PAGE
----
Fri, Jun 26, 2020
Read in 3 minutes
In a (technological) world where no standards exist, how can we expect users to adapt to this new, ever-growing technology?
Today’s voice-assistance environment is similar to the early, pre-standards days of the internet—the era of the so-called browser wars.
It’s a bit of a sonic wild, wild west. There is no recognized registry of destination or dispatch names, no assured way for consumers to find companies or brands. There are no standards for identification and authentication in a multi-platform world, no set of widely-used voice commands for common commerce processes. There are no standards, nor commonly-developed and -adopted ethical use guidelines on the topics of personal and commercial data use and privacy, of protection of minors.
Broadly speaking, there is today no “rule of law” for voice technology users—be they consumers, enterprises, or developers.
In such an environment, two things generally happen:
The issue of consumer trust is a major reason for consumer-facing industries and their brands to invest in the development of standards for voice assistance.
In voice (as with other new technologies), the creation of consumer trust will start with the establishment of a “rule of law” built on standards, usage guidelines, even user-informed regulations. These will assure users of common, easy-to-learn processes, of destination access, of respect for privacy and data use. And whether the user is a consumer, a brand marketer, or a conversational AI developer.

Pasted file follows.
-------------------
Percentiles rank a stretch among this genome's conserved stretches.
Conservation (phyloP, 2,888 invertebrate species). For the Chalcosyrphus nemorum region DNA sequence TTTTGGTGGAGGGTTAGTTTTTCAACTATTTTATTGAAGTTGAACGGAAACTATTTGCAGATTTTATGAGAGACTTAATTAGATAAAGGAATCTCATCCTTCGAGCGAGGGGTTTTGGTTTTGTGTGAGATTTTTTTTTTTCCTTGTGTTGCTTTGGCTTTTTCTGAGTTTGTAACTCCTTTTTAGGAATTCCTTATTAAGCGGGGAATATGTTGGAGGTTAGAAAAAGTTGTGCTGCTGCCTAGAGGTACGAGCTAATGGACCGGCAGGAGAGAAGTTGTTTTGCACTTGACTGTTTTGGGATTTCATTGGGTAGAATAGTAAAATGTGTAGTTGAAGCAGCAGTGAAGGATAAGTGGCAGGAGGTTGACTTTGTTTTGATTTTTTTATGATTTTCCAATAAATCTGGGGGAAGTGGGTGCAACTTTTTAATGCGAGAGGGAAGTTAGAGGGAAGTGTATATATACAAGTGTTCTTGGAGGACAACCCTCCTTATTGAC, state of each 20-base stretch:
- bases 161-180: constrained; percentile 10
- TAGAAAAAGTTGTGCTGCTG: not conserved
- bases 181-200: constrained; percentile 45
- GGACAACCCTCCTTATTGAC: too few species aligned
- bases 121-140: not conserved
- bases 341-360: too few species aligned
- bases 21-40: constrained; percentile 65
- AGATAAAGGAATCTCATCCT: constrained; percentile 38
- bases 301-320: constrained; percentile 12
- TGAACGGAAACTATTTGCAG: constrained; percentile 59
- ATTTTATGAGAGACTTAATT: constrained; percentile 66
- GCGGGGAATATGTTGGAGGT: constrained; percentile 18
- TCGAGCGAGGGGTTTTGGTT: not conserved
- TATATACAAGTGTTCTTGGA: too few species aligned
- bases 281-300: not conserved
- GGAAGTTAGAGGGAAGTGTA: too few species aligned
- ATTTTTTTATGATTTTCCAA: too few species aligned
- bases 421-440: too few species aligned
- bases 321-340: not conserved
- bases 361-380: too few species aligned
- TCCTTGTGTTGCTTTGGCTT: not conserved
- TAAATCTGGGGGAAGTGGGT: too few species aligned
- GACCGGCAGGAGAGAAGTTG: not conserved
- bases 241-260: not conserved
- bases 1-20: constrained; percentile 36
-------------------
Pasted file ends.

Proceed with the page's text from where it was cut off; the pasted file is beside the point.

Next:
Such a “rule of law” will also (to the benefit of consumers and brands) help distinguish the good actors from the bad. As such, it will give additional reasons for a consumer to place trust in a brand and a company, to try and embrace new capabilities, and to willingly share the data that will be so important to mutual value creation.
All which will grow the value and size of this market.
All these and more are the reasons why there is now a critical need for leaders across consumer-facing industries—business users and developers alike—to join together and develop the standards and usage guidelines that will lead this transformative technology into its future.
Standards that will encourage use and growth. Standards that will enable competitive differentiation.
Standards for the many. Standards that will give everyone their voice.